I remember walking into the reception area at Google and being given the little stylus to sign their seemingly endless scrolled NDA on the equally small LCD display: it felt like making a purchase at Whole Foods more than anything, and at least at Whole Foods I get a receipt!

  109. Eric Pratum

    I used to screen for an angel group, and the best piece of advice I feel I was ever given regarding NDAs was essentially, “If you don’t work for the company or have a contract with them, the only appropriate response to an NDA request starts with F and ends with U.”

    1. fredwilson

      best advice yet on this thread!

    2. Antone Johnson

      …and if you do work for the company or have a contract with them, you should already have confidentiality provisions in either your employment documents or the contract with your company, respectively, so it’s probably still redundant.

  110. CXT

    I’m curious if you ever see these NDAs include non-solicit provisions as well.

  111. Paul

    It’s not like you’ll see trade secrets or sensitive information in the hallways and general offices. Such things should be kept for certain vital sections or offices housing research and sensitive data. When your route takes you around such sections you get to sign the damned thing. 

  112. Alan Wilensky

    Fred, I would also like to comment on some major bullshit emanating from a popular API directory site – I wont name them here – for display advertising, they require the BUYER to supply a W9 – DEALBREAKER!What the hell am I supplying them with tax info if I am buying ads? Fred, I am justified in being put out? This particular site was acquired by Alcatel Lucent, which is no damn excuse, and the ad rep had no explanation as to why the parent company is demanding such a strange and invasive documentation request. I would really value  your opinion. BTW, we refused to advertise, I am not even sure it Legal for them to ask for tax ID information. 

  113. Gaurabh Mathure

    I worked with Nokia as a design consultant (vendor) for sometime. Everytime I met a new project manager who wanted to brief me about a new project, I was always asked to sign a contract before they even spoke to me. After sometime I begun to jokingly suggest that they have NDAs on the back of their business cards to save time and effort (and paper 🙂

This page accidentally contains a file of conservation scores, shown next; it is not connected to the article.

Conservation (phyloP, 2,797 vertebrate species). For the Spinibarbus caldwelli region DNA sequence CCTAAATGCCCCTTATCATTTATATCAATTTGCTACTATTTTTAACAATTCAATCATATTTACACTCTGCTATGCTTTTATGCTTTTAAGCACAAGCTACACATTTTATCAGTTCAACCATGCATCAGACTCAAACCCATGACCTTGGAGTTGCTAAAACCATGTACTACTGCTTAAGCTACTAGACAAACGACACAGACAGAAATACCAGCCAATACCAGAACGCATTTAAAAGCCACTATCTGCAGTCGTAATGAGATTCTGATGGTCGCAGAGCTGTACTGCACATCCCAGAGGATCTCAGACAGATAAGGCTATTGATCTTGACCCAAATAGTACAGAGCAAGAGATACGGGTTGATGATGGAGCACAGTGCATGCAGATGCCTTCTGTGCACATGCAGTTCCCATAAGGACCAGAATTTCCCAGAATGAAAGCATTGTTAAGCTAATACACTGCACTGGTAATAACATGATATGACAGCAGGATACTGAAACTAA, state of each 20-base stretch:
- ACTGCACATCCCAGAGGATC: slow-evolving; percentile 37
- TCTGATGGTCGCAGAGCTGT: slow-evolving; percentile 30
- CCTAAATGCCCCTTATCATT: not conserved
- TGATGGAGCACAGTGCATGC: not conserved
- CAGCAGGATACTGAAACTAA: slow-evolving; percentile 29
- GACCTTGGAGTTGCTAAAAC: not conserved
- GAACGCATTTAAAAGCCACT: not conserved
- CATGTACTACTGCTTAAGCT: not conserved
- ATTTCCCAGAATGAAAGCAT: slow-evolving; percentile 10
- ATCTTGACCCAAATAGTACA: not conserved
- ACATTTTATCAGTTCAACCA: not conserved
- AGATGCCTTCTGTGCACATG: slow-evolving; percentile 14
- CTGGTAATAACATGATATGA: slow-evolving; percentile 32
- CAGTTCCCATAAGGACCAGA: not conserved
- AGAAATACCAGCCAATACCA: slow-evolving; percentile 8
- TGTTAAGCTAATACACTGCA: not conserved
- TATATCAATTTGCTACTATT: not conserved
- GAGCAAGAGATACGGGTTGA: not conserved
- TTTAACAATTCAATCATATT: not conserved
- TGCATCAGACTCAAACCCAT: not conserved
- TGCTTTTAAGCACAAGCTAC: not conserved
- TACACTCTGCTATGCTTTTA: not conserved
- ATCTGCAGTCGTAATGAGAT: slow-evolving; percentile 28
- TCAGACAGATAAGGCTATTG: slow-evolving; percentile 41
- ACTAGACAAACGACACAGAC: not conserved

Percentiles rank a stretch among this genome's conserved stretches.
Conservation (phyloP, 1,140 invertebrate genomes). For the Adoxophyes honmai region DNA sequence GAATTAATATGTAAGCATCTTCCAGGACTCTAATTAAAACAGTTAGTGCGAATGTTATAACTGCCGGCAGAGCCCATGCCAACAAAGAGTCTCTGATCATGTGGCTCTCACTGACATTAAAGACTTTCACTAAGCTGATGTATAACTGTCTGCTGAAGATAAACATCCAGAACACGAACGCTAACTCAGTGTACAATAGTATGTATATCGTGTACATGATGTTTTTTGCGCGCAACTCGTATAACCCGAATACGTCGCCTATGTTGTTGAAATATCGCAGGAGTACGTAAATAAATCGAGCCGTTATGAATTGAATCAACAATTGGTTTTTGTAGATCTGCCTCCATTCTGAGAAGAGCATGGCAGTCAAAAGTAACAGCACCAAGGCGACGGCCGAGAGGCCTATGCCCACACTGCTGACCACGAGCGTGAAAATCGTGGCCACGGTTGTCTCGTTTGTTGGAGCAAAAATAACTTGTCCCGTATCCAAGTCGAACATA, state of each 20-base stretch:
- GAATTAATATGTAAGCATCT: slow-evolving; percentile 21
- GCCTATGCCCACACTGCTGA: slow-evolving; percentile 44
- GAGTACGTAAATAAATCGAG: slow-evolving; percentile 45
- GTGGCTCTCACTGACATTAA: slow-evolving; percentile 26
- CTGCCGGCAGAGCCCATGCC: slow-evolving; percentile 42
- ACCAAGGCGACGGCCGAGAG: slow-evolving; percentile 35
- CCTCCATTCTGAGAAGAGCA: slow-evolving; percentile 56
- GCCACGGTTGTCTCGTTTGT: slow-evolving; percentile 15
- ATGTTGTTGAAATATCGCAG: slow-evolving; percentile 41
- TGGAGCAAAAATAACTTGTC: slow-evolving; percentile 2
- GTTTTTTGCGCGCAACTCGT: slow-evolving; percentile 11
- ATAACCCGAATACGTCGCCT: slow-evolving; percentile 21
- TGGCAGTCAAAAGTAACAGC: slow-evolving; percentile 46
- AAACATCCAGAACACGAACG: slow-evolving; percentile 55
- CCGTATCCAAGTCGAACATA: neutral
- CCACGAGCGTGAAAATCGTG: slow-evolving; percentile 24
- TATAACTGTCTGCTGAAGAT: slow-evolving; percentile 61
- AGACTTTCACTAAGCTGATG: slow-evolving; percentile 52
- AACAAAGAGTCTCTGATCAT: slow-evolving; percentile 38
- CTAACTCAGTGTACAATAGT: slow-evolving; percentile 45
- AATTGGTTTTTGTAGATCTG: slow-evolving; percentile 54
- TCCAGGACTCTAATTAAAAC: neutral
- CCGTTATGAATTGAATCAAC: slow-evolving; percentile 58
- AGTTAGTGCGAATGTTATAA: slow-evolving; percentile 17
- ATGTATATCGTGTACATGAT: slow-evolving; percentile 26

114. Antone Johnson

    “Large whiteboards in glass-walled conference rooms and wide-open office floors without divisional entry restrictions lead to a free flow of confidential information.”If that’s true, they should never have visitors in those areas, but rather meet with them in discrete conference room areas.  That’s simply reckless.

  115. Antone Johnson

    I think the most telling comment on this practice is that large law firms themselves don’t make people sign NDAs on their way in the door — and they handle thousands of clients’ confidential information every day.

  116. Carl J. Mistlebauer

    Way to go Dan!  I love the comments on NDA’s and the legaleze on emails!  I have seen lots of NDA’s and various other forms of what I call “management insecurity and paranoia” in the apparel industry.  You should see the licensing agreements in the apparel industry; those are contracts written by attorneys with way too much time on their hands!  Some of the requirements are not yet even humanly possible.

  117. Cam MacRae

    My personal favourites are the “Please think of the environment before printing this email” type notices which are invariably so long that they cause the email to be printed over two pages instead of one.

  118. Pascal-Emmanuel Gobry


  119. fredwilson

    i didn’t want to make a stink